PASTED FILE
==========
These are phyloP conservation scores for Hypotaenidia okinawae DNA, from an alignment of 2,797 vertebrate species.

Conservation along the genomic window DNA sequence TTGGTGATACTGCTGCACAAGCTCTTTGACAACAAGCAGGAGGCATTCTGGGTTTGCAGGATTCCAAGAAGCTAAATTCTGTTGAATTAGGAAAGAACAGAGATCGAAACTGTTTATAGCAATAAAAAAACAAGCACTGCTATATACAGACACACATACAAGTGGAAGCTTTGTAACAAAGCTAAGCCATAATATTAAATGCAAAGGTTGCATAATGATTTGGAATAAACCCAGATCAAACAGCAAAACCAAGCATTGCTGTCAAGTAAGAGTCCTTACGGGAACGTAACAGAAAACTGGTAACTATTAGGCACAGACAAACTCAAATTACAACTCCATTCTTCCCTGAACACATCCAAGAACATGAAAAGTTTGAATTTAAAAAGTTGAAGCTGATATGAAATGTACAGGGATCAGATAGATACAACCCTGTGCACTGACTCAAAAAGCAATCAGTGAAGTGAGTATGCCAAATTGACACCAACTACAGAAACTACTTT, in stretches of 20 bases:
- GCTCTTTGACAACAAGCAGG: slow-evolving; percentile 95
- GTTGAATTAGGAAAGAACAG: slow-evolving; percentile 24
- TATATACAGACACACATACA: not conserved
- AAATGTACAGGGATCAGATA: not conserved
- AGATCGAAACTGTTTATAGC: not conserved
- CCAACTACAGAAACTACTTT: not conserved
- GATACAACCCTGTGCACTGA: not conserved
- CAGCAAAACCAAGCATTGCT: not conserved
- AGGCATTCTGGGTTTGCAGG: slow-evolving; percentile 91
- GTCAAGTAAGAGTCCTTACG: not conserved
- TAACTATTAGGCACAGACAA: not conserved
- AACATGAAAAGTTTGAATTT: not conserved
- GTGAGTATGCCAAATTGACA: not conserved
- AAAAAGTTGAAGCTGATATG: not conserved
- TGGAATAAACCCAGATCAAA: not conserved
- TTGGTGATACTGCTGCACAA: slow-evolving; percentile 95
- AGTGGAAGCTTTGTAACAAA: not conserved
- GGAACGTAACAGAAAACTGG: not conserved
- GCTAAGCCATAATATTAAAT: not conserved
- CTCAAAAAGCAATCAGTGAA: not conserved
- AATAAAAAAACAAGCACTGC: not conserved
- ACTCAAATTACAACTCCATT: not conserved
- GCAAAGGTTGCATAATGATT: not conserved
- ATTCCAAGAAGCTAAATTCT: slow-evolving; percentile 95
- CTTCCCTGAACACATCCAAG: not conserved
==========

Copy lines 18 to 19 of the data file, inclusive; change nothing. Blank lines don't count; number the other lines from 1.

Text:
- TTGGTGATACTGCTGCACAA: slow-evolving; percentile 95
- AGTGGAAGCTTTGTAACAAA: not conserved